What happened was that I arrived at the training ground, but the lads weren’t getting ready for training they were sat in the changing room. I asked them what the matter was. They said that they had been told to do a photo but they weren’t going to do it. We’re not getting anything for it. So I said what do you want for it?

At the time I wasn’t in the first team – so it didn’t really involve me. Anyway I said has anyone been in to see the manager? They said yes. Anyway I was sat on my seat. The manager came in. John Richards, Andy Gray etc said no we’re not going to do it.

Anyway Derek Dougan came in and said they had to do it as the club needed the money. Then he went round each of the lads and gave each of the players personal abuse that they had to do it. He verbally assassinated them. Anyway he missed me completely. It’s because I didn’t owe him anything. When he finished 20 or so players he said right I’m going to leave you to it.

After he left the players continued to sit there. I was looking round and because they had been hammered by the Chairman, one got ready. I said hang on the ball is in his court, lets wait and see what happens and one of them said no we’ll do it. Anyway in my stubbornness, I sat there. They went out and did the picture and came back. They then changed from the “old Gold” and put their training kit on. I did the same and we went and trained.

The following day I came in for training and all put our kit on. Anyway Jim Barron popped his head around the door and said the secretary wants to talk to me. So I went to the office and he said here you are Joe this is for you. He gave me an envelope. The letter said your contract has been terminated due to breach of contract. He told me I was sacked.

Basically I believe that I had 2 years left of my contract and I was in the reserves, and I believe that Derek Dougan used the opportunity to save the club some money. Anyway I went straight to the manager and I said they’ve sacked me. Did you know I was supposed to go on the photo, and he said no I didn’t know.

So you believe that this was from Derek Dougan?

Oh yes 100%. Because I was on 500 quid a week in the reserves and 2 years to go, he saw it as an opportunity to save money simple as that.

So after Wolves it was West Ham?

John Lyle rang me a couple of weeks later, and I was given a month to month rolling contract. Then Burnley manager John Bond called him asking after me. I said well I’d rather stay here if it’s all the same to you. John Lyle said well you are 28 so you should ask what he could give you. Anyway I asked for a 4 year contract and he gave me one. I was there for the full 4 years.

West Ham were a great club and would like to have been there when I was younger, however I will always be grateful to Birmingham for the 11 years I had there. The coaches, the manager, the supporters were second to none.

What are your thoughts on where we are going under Alex and the new board?

Well Michael Dunford is a really nice bloke. It all looks good to be honest. Hopefully they can do wonderful things for Birmingham City.

In regard to the team, things are going fantastically. Not just because of the run or that the club is playing better or where the club is in the league – although that is great – it’s the fact the new people have breathed fresh air into the club. The previous board did well in the 1st 10 years, but it went stale in the last 5 years.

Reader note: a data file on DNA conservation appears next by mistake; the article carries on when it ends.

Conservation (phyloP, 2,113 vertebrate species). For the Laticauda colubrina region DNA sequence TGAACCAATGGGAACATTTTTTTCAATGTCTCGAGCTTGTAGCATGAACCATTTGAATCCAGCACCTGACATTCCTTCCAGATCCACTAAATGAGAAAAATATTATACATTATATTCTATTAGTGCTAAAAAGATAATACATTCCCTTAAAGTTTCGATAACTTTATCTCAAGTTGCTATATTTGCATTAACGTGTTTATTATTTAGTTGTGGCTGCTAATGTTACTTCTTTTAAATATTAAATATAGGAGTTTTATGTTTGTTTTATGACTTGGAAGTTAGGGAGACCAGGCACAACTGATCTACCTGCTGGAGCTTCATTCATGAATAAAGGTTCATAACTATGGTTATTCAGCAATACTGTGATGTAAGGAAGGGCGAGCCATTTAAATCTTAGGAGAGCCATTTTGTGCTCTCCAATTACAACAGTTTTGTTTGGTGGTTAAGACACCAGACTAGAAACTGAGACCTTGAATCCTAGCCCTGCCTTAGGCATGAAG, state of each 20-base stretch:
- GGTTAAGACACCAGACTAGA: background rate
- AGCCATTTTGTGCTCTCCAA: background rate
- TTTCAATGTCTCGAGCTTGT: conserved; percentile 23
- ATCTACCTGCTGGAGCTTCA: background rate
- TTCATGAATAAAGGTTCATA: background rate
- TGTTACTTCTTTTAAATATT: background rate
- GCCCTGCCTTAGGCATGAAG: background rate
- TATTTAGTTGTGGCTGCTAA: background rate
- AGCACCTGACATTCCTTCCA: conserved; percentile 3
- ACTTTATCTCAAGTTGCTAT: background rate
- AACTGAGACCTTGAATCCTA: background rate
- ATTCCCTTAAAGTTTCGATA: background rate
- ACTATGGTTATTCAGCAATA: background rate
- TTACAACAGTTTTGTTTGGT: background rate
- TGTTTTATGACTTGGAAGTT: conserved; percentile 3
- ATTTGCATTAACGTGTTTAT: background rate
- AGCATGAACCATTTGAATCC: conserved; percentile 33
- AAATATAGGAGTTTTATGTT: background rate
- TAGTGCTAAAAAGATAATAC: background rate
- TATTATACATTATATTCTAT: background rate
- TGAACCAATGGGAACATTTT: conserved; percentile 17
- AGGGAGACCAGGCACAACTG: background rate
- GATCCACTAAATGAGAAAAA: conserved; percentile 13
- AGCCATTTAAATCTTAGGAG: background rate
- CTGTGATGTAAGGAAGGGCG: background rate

What do you do now Joe?

I work at Land Rover full time, been there 15 years. I also work for the Press Association working with statistics mainly covering the Blues.

Well thank you very much for taking the time to talk to Joys and Sorrows Joe.

My pleasure Kevin, my pleasure.

Discuss this post, and other items, in the Joys and Sorrows Forum.


6 Comments on Blues Legend Joe Gallagher Speaks to Joys and Sorrows

  1. Big Joe……..a legend, who will always be remembered by my generations of Bluenoses.

    Thanks for publishing this………great reading.

    I’m looking forward to hearing further about the likes of Roger Hynd, Malcolm Page, Stan Harland, Bob Hatton, Bob Lsatchford and all of the others of that generation.

    Oh…….I’m still unable to get hold of Kenny’s book, as Amazon just keep on giving excuses. They are saying that their suppliers are failing to deliver……..stamp on their heads Kenny!

  2. Another great article on one of the most liked players at birmingham.
    He is a blues legend certainly,ive known him for 20 years, a fabulous bloke.
    The side then reminds me of the side today,total commitment to each other,plenty of talent,great to watch.

  3. ive been a blue nose all my life and enjoy every minute i go to st andrews i remember jo what a player he was along with the other greats in the team in the 70s in my 53 year i realy hop we can do something for our city sod the villa. let us have the glory
    keep right on

  4. Fantastic interview fella froma great player. That 2-1 win Liverpool that Joe talks of was in 1976 and was the first Blues’ game my late Dad took me to.
    I was 9 and had decided Liverpool were my team after they had beaten Newcastle in the FA Cup final in 1974. I thought Keegan was God at the time and begged Dad to take me.
    We stood on Tilton corner and couldn’t get over the atmosphere and the buzz of the place. Nearly 34 years later I still go to the same spot.
    That 1976 side was full of endeavour and always got stuck in. It feels very similar now with the team we’re building.
    Just a quick funny from that game (and it’s true):
    We got in through Cattell Road turnstiles and went to the old bit of corrugated sheeting that hid the pitch from view, where the old fella used to sell programmes. Suddenly we hear a massive cheer, so I ask the old man if we’d scored (it was actually the teams being announced).
    He looks at me deadpan and says, “No son. The meat pies have arrived.”
    Happy days!

3 Trackbacks & Pingbacks

  1. Did the Joe Gallagher Interview Link Not Work for You? : Joys & Sorrows
  2. Tweets that mention Blues Legend Joe Gallagher Speaks to Joys and Sorrows : Joys & Sorrows --
  3. a beginners guide

Leave a Reply

Your email address will not be published.


This site uses Akismet to reduce spam. Learn how your comment data is processed.